Ludwig van Beethoven: Piano Trio in C minor, Op. 1, No. 3

Program note written for the Tippet Rise Art CenterNot to be reprinted without permission.

This is one of the three piano trios that announced to the world that a new, important composer had arrived: Ludwig van Beethoven chose to publish it as the capstone of his Op. 1, in 1795. Of course, this did not come as a bolt from the blue. Beethoven was already known as a young pianist and composer who had moved to Vienna from Bonn, the sleepy city of his birth. He settled in the Austrian capital in 1792, the year after Mozart’s sudden death, and perhaps with some disappointment went to study with Haydn instead. As his patron Count Waldstein put it, “you shall receive Mozart’s spirit from Haydn’s hands.”

The 22-year-old Beethoven already had aristocratic support, the public’s attention, and a pile of childhood compositions and sketches. He revised and drew from these to create many of his first works in Vienna, sharing them in private performances and through hand-copied manuscripts. Three years later, the release of his Op. 1 was a mark of arrival as much as a point of departure.

The C-minor Piano Trio was the controversial piece in the set—Haydn criticized it after a performance at the house of Prince Lichnowsky, and Beethoven thought his teacher was jealous of it. Certainly it is the least Haydnesque of the early trios, leaning into the minor-key broodiness and bold contrasts that are most conspicuously Beethoven. Apart from Haydn’s opinion, the piece was a hit, and one imagines listeners recognized Beethoven as not just a young master of the moment, but as an artist who would change the future.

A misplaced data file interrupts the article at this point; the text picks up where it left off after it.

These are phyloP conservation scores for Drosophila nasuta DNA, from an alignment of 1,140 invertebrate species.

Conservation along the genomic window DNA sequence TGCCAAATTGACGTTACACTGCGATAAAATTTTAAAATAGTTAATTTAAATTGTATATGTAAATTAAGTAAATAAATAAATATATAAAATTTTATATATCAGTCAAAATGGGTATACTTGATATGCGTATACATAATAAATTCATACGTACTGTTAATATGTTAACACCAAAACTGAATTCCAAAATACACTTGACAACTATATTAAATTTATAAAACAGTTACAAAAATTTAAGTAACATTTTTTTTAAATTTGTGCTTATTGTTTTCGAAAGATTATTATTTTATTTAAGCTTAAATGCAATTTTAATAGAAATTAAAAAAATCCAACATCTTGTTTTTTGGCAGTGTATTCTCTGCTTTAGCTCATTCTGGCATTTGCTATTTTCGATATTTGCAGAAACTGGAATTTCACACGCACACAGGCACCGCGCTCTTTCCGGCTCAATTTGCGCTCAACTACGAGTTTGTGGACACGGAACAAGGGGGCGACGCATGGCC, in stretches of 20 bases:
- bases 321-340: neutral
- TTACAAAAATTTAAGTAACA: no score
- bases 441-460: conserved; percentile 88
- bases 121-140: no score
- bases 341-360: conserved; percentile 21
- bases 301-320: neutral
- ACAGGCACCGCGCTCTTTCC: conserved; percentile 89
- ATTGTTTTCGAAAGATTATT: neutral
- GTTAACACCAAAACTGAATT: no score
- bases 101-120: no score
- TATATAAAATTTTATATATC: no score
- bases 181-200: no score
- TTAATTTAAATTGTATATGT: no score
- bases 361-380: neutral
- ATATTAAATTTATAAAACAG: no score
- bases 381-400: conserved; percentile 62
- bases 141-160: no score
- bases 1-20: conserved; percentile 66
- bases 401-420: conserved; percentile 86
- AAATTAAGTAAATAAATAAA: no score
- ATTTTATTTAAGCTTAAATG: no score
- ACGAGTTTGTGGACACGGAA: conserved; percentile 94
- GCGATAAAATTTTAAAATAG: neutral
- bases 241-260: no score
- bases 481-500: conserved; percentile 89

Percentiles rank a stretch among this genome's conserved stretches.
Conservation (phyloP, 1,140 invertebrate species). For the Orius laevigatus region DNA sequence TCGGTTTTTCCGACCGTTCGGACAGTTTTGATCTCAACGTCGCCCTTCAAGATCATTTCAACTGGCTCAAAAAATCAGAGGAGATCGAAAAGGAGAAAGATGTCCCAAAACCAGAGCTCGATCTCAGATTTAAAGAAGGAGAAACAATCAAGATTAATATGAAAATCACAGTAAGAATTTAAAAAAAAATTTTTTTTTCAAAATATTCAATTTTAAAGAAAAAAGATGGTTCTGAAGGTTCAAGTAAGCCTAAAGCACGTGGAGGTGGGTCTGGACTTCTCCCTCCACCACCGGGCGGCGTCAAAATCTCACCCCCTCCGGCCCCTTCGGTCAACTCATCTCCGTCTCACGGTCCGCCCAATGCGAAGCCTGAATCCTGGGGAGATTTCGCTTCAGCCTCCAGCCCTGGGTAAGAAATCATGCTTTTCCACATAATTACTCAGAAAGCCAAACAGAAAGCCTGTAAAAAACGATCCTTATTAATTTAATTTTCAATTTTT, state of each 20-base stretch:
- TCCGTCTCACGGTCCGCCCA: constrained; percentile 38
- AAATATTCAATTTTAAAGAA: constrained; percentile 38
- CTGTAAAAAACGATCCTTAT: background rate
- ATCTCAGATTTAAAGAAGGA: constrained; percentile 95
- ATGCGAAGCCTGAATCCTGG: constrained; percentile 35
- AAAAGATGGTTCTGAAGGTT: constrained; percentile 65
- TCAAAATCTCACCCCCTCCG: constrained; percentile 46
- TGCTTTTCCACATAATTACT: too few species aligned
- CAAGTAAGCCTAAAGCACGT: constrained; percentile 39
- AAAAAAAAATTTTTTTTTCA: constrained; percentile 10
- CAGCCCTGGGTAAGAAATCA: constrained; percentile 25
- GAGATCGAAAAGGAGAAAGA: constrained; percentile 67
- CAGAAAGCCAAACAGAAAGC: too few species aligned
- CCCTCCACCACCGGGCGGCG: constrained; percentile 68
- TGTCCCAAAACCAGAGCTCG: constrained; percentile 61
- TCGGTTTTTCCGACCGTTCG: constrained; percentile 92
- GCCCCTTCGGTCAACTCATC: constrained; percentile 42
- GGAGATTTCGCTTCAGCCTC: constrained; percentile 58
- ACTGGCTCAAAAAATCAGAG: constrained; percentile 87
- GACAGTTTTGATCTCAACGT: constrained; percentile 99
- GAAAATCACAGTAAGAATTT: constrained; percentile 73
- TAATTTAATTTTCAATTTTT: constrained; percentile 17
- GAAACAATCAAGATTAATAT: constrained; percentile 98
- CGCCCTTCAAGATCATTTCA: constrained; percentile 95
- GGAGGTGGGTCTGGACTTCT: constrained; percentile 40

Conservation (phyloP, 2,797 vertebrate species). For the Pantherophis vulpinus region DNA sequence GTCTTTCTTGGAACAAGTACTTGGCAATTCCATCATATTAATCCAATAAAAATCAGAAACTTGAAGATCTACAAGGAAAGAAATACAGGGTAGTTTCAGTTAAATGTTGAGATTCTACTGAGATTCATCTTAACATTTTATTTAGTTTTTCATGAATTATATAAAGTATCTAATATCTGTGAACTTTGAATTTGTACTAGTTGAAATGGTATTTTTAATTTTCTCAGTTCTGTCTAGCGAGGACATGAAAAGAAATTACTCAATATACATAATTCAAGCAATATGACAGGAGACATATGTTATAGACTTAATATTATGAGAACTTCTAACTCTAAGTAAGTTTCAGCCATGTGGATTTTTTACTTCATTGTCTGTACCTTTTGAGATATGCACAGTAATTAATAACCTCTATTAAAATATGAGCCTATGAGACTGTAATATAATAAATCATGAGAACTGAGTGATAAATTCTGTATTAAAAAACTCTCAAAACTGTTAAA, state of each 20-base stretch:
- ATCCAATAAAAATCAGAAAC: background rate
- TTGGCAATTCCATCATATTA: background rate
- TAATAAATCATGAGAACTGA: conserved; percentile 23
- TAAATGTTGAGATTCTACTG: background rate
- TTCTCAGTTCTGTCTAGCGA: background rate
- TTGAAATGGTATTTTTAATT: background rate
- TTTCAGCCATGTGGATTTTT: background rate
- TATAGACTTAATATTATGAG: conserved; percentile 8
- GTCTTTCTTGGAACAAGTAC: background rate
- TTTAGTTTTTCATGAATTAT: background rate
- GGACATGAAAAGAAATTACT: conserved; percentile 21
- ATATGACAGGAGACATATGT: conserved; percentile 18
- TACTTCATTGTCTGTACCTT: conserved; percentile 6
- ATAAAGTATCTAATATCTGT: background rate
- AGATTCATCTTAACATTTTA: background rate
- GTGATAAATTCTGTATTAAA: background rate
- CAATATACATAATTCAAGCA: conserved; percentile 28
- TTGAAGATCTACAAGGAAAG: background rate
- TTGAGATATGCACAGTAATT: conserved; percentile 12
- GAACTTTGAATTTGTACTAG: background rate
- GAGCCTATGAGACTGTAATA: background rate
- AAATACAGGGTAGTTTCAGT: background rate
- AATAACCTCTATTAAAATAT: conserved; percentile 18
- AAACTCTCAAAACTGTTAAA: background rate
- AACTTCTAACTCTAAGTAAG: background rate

The very first phrase is remarkably open-ended, followed by a response. The movement unfolds through intense musical inquiry, where even passages of sweetness and surety swing back around into doubt.

The Andante is a set of five variations and coda, the theme marked cantabile (singing) and set warmly in the key of E-flat major. The variation form always fascinated Beethoven, and here he creates a succession of encapsulated worlds, all based on the same material.

After the Minuet, a ponderous dance that fragments in its more lyrical trio section, comes the finale: its explosive opening offers a counterpoint to the first movement’s uncertainty, then rushes ahead with a tenacious theme that keeps resurfacing. But if you thought this was a straightforward progression from first-movement questions to last-movement answers, what to make of the whispered ending?

Benjamin Pesetsky is a composer and writer. He serves on the staff of the San Francisco Symphony and also contributes program notes for the Philadelphia Orchestra and Melbourne Symphony.